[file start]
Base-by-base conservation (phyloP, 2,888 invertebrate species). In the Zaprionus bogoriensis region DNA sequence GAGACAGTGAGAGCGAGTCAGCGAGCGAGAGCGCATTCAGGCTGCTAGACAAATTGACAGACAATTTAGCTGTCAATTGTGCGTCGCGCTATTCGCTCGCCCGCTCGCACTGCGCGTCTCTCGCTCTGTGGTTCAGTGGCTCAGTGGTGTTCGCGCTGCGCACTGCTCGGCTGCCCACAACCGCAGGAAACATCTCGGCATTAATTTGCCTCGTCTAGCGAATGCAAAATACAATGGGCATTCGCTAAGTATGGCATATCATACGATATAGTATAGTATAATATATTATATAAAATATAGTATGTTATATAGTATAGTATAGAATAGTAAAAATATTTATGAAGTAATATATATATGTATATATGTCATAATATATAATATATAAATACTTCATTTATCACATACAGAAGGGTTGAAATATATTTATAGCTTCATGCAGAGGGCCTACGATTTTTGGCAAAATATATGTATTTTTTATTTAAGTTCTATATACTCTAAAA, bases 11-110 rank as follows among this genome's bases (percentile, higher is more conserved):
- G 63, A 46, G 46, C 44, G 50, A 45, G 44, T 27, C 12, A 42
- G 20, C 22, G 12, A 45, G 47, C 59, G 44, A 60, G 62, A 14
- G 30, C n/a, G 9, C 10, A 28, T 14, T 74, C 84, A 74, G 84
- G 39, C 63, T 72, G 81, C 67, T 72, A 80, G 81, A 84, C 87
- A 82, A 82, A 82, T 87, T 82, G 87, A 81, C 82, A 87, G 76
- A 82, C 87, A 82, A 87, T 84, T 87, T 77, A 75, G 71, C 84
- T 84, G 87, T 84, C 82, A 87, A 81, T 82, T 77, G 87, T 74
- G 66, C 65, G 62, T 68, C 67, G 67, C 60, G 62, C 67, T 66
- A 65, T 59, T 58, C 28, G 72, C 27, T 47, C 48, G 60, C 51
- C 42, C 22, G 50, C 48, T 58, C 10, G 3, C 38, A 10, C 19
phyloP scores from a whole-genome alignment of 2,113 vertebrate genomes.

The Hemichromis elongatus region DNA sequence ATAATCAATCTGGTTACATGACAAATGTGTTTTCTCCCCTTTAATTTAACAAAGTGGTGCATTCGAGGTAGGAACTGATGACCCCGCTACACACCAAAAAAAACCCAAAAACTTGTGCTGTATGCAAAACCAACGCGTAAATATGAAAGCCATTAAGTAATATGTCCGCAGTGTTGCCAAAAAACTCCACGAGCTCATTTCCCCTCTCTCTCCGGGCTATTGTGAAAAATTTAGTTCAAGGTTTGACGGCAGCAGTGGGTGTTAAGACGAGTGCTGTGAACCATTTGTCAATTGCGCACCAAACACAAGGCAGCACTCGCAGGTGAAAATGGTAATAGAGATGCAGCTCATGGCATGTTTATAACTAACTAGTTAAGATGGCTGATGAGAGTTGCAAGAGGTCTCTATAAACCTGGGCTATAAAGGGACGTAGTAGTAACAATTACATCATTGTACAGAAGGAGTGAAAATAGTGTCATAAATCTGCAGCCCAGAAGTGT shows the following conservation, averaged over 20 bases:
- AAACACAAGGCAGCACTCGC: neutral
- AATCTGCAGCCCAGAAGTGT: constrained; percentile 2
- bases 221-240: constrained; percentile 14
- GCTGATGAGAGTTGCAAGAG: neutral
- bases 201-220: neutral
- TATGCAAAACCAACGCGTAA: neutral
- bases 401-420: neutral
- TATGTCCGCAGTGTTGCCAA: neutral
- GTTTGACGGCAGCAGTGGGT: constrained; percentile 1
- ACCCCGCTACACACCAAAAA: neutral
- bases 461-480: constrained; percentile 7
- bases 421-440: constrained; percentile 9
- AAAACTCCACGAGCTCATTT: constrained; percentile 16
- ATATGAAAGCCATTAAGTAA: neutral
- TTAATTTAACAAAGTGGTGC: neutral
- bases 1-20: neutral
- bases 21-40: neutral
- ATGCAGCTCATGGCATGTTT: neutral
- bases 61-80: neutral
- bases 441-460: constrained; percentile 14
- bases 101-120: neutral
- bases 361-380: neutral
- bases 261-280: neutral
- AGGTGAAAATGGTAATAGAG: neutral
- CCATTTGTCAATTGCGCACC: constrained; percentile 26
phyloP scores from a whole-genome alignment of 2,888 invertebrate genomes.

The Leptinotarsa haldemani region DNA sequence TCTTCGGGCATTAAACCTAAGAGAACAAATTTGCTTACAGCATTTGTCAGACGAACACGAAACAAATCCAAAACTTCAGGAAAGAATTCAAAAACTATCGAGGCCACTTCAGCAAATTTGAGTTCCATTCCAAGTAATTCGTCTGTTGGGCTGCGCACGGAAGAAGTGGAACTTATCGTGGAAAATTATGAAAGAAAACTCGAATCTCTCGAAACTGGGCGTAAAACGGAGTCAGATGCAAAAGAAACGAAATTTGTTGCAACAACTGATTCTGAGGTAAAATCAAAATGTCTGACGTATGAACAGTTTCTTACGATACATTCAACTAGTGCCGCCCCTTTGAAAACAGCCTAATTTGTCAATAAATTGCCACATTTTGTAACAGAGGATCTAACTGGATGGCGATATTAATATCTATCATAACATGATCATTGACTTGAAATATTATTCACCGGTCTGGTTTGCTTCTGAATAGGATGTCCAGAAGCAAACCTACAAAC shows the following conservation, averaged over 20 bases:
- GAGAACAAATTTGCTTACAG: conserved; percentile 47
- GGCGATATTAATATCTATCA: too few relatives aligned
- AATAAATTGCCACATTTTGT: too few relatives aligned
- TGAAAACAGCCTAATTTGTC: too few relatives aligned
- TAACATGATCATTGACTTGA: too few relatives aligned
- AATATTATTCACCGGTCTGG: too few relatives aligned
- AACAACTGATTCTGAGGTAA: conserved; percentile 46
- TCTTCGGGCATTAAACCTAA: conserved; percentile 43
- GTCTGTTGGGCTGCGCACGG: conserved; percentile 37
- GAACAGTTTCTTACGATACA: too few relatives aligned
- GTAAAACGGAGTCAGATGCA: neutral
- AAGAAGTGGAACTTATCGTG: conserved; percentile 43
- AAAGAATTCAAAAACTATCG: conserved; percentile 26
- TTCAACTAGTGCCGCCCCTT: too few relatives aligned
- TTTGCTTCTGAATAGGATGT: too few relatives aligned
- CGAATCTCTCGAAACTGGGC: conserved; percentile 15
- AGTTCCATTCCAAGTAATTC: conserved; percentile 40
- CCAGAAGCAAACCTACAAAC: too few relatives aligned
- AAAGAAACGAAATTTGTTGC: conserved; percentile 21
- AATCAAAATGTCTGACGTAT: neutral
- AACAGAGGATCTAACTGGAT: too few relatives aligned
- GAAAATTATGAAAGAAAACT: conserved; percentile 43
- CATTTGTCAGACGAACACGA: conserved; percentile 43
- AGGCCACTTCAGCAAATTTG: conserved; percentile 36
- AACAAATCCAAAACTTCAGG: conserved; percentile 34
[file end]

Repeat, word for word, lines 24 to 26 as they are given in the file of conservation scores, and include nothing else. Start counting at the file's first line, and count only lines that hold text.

- bases 461-480: constrained; percentile 7
- bases 421-440: constrained; percentile 9
- AAAACTCCACGAGCTCATTT: constrained; percentile 16